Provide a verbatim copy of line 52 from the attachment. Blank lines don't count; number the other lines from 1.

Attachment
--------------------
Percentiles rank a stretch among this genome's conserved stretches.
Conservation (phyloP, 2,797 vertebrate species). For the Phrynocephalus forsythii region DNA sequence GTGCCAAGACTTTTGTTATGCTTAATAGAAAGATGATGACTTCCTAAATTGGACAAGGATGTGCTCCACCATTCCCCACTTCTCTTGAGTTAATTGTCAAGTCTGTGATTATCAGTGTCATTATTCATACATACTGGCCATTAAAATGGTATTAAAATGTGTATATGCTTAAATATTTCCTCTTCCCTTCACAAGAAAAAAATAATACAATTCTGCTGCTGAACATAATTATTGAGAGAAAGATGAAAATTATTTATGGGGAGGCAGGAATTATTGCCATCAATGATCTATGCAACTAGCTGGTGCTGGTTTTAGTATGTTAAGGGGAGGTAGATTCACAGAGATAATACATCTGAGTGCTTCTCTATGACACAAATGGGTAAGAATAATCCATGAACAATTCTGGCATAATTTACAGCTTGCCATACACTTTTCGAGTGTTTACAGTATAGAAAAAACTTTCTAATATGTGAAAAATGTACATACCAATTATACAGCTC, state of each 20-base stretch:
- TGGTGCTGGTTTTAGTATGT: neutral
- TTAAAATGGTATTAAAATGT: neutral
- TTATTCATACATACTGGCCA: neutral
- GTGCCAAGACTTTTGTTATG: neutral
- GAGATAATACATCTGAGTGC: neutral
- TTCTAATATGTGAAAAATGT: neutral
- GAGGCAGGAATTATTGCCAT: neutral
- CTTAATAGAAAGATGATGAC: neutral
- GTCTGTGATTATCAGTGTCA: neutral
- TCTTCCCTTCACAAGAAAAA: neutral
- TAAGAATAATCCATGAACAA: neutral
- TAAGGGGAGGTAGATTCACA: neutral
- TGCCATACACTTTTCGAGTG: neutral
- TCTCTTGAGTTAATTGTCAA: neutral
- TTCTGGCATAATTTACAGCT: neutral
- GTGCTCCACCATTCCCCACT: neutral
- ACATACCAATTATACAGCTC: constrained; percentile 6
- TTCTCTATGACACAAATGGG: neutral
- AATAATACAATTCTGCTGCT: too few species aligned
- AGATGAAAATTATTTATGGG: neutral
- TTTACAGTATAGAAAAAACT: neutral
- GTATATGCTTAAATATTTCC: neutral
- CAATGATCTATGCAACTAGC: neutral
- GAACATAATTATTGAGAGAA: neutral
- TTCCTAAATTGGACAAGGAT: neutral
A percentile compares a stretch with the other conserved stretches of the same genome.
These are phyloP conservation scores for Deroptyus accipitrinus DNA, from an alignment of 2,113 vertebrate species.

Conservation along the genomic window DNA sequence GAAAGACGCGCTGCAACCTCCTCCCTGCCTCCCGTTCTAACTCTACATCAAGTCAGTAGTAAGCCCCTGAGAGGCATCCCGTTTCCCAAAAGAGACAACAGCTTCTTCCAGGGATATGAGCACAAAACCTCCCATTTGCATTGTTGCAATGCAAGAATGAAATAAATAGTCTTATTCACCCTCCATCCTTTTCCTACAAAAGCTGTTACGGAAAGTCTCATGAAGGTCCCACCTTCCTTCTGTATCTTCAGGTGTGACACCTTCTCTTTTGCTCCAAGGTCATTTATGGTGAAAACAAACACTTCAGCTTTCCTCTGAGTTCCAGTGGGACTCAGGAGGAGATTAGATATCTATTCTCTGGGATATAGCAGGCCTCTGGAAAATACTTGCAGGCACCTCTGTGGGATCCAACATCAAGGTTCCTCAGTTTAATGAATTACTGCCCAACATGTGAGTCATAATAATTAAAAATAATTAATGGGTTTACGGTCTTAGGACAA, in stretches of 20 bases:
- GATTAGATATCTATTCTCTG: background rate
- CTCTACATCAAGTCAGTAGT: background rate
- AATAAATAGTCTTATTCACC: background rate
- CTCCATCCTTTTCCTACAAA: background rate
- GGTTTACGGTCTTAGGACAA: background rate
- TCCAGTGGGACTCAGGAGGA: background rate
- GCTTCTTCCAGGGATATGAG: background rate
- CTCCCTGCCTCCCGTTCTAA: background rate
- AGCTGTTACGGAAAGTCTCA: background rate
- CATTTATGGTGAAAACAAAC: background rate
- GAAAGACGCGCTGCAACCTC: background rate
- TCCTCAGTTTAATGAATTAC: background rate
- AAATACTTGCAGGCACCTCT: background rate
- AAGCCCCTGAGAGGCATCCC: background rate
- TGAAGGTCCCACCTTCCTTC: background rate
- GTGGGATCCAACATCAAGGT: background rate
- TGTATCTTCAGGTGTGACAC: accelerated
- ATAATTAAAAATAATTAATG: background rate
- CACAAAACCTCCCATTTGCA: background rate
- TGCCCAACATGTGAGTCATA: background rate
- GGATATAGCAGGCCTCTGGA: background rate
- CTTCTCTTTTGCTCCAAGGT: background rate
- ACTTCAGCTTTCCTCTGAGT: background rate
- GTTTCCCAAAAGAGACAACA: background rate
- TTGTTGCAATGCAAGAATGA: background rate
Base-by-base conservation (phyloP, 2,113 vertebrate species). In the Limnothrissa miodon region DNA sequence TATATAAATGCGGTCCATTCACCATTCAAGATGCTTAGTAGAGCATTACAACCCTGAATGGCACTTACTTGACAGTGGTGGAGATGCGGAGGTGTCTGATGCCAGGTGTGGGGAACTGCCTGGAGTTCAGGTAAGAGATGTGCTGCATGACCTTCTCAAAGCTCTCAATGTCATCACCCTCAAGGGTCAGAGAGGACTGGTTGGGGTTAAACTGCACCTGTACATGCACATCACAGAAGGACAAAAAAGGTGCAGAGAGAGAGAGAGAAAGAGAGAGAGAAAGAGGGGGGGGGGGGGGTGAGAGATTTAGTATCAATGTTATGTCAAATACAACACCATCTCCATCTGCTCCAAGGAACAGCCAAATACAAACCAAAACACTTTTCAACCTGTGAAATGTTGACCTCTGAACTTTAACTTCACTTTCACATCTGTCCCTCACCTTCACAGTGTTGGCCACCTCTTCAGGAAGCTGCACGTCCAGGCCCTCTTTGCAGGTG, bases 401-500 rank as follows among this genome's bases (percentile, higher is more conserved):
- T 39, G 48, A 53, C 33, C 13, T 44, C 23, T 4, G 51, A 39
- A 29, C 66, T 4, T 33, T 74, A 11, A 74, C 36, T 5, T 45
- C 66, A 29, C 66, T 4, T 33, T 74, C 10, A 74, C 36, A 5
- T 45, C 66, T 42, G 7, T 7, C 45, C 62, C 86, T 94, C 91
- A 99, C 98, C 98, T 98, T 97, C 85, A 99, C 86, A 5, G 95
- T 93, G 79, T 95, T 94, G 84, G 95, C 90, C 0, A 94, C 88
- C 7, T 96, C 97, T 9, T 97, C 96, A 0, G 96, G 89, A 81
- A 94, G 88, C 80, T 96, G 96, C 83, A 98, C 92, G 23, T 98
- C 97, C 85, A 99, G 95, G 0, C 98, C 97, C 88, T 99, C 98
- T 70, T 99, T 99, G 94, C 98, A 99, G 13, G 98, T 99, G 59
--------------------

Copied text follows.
- CTTCTCTTTTGCTCCAAGGT: background rate